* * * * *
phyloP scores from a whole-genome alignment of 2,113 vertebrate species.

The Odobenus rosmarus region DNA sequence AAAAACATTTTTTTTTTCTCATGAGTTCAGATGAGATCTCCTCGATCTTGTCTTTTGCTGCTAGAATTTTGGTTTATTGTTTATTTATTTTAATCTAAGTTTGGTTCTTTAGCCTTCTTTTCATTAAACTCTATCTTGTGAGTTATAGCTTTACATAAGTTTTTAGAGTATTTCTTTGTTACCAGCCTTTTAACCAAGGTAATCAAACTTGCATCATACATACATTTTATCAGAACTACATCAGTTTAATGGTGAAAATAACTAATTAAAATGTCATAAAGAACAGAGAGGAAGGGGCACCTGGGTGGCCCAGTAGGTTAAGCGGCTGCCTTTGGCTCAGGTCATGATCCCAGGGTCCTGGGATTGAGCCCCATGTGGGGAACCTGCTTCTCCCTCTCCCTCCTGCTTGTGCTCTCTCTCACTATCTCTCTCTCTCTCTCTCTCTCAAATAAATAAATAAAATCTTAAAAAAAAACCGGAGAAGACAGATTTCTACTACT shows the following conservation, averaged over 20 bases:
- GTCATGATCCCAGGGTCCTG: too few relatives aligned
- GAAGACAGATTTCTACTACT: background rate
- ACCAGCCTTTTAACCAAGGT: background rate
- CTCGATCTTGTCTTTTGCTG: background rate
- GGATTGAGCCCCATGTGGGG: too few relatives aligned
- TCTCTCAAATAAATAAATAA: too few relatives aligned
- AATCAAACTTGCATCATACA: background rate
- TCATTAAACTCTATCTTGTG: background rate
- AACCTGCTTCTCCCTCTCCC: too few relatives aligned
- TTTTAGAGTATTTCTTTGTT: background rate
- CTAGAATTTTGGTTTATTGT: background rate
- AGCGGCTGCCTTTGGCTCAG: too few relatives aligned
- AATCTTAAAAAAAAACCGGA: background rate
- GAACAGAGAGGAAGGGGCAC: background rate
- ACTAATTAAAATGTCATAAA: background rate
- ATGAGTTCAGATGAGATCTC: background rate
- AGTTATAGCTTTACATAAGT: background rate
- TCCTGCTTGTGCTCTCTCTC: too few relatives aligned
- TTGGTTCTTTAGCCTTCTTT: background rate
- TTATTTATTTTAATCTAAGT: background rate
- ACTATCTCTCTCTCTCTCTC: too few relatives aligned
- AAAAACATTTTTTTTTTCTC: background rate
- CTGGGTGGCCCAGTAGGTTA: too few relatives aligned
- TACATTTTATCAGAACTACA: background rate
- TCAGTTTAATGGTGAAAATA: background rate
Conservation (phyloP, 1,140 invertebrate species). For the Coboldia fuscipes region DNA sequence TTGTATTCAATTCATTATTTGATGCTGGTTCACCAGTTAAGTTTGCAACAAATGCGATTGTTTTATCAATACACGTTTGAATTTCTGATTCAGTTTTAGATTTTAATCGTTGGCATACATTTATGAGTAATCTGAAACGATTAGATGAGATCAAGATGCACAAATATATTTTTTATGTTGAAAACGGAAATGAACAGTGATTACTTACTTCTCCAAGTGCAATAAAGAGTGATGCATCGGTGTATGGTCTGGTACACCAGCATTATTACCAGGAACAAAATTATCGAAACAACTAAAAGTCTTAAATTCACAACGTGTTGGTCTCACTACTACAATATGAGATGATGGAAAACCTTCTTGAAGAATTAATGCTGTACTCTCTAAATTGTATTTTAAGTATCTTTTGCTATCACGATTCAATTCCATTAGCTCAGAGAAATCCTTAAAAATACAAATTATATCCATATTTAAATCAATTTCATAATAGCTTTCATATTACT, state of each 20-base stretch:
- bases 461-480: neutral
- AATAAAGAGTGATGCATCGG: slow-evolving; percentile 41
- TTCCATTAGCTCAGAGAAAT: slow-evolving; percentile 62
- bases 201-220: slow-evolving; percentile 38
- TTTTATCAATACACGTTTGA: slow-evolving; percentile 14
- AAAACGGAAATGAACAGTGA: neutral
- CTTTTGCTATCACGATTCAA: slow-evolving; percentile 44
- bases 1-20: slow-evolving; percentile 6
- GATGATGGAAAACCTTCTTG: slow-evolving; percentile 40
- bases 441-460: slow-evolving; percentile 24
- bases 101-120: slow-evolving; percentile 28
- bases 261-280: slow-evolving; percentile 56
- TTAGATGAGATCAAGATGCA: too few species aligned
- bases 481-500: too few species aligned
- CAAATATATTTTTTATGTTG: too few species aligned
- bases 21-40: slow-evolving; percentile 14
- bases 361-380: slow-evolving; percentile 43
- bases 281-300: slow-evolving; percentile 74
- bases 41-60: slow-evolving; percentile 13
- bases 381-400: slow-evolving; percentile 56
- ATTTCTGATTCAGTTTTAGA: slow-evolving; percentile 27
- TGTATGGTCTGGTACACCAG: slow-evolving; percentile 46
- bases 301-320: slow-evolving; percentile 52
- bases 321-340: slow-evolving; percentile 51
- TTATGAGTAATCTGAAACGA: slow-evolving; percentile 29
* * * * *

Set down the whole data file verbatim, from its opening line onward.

phyloP scores from a whole-genome alignment of 2,113 vertebrate species.

The Odobenus rosmarus region DNA sequence AAAAACATTTTTTTTTTCTCATGAGTTCAGATGAGATCTCCTCGATCTTGTCTTTTGCTGCTAGAATTTTGGTTTATTGTTTATTTATTTTAATCTAAGTTTGGTTCTTTAGCCTTCTTTTCATTAAACTCTATCTTGTGAGTTATAGCTTTACATAAGTTTTTAGAGTATTTCTTTGTTACCAGCCTTTTAACCAAGGTAATCAAACTTGCATCATACATACATTTTATCAGAACTACATCAGTTTAATGGTGAAAATAACTAATTAAAATGTCATAAAGAACAGAGAGGAAGGGGCACCTGGGTGGCCCAGTAGGTTAAGCGGCTGCCTTTGGCTCAGGTCATGATCCCAGGGTCCTGGGATTGAGCCCCATGTGGGGAACCTGCTTCTCCCTCTCCCTCCTGCTTGTGCTCTCTCTCACTATCTCTCTCTCTCTCTCTCTCTCAAATAAATAAATAAAATCTTAAAAAAAAACCGGAGAAGACAGATTTCTACTACT shows the following conservation, averaged over 20 bases:
- GTCATGATCCCAGGGTCCTG: too few relatives aligned
- GAAGACAGATTTCTACTACT: background rate
- ACCAGCCTTTTAACCAAGGT: background rate
- CTCGATCTTGTCTTTTGCTG: background rate
- GGATTGAGCCCCATGTGGGG: too few relatives aligned
- TCTCTCAAATAAATAAATAA: too few relatives aligned
- AATCAAACTTGCATCATACA: background rate
- TCATTAAACTCTATCTTGTG: background rate
- AACCTGCTTCTCCCTCTCCC: too few relatives aligned
- TTTTAGAGTATTTCTTTGTT: background rate
- CTAGAATTTTGGTTTATTGT: background rate
- AGCGGCTGCCTTTGGCTCAG: too few relatives aligned
- AATCTTAAAAAAAAACCGGA: background rate
- GAACAGAGAGGAAGGGGCAC: background rate
- ACTAATTAAAATGTCATAAA: background rate
- ATGAGTTCAGATGAGATCTC: background rate
- AGTTATAGCTTTACATAAGT: background rate
- TCCTGCTTGTGCTCTCTCTC: too few relatives aligned
- TTGGTTCTTTAGCCTTCTTT: background rate
- TTATTTATTTTAATCTAAGT: background rate
- ACTATCTCTCTCTCTCTCTC: too few relatives aligned
- AAAAACATTTTTTTTTTCTC: background rate
- CTGGGTGGCCCAGTAGGTTA: too few relatives aligned
- TACATTTTATCAGAACTACA: background rate
- TCAGTTTAATGGTGAAAATA: background rate
Conservation (phyloP, 1,140 invertebrate species). For the Coboldia fuscipes region DNA sequence TTGTATTCAATTCATTATTTGATGCTGGTTCACCAGTTAAGTTTGCAACAAATGCGATTGTTTTATCAATACACGTTTGAATTTCTGATTCAGTTTTAGATTTTAATCGTTGGCATACATTTATGAGTAATCTGAAACGATTAGATGAGATCAAGATGCACAAATATATTTTTTATGTTGAAAACGGAAATGAACAGTGATTACTTACTTCTCCAAGTGCAATAAAGAGTGATGCATCGGTGTATGGTCTGGTACACCAGCATTATTACCAGGAACAAAATTATCGAAACAACTAAAAGTCTTAAATTCACAACGTGTTGGTCTCACTACTACAATATGAGATGATGGAAAACCTTCTTGAAGAATTAATGCTGTACTCTCTAAATTGTATTTTAAGTATCTTTTGCTATCACGATTCAATTCCATTAGCTCAGAGAAATCCTTAAAAATACAAATTATATCCATATTTAAATCAATTTCATAATAGCTTTCATATTACT, state of each 20-base stretch:
- bases 461-480: neutral
- AATAAAGAGTGATGCATCGG: slow-evolving; percentile 41
- TTCCATTAGCTCAGAGAAAT: slow-evolving; percentile 62
- bases 201-220: slow-evolving; percentile 38
- TTTTATCAATACACGTTTGA: slow-evolving; percentile 14
- AAAACGGAAATGAACAGTGA: neutral
- CTTTTGCTATCACGATTCAA: slow-evolving; percentile 44
- bases 1-20: slow-evolving; percentile 6
- GATGATGGAAAACCTTCTTG: slow-evolving; percentile 40
- bases 441-460: slow-evolving; percentile 24
- bases 101-120: slow-evolving; percentile 28
- bases 261-280: slow-evolving; percentile 56
- TTAGATGAGATCAAGATGCA: too few species aligned
- bases 481-500: too few species aligned
- CAAATATATTTTTTATGTTG: too few species aligned
- bases 21-40: slow-evolving; percentile 14
- bases 361-380: slow-evolving; percentile 43
- bases 281-300: slow-evolving; percentile 74
- bases 41-60: slow-evolving; percentile 13
- bases 381-400: slow-evolving; percentile 56
- ATTTCTGATTCAGTTTTAGA: slow-evolving; percentile 27
- TGTATGGTCTGGTACACCAG: slow-evolving; percentile 46
- bases 301-320: slow-evolving; percentile 52
- bases 321-340: slow-evolving; percentile 51
- TTATGAGTAATCTGAAACGA: slow-evolving; percentile 29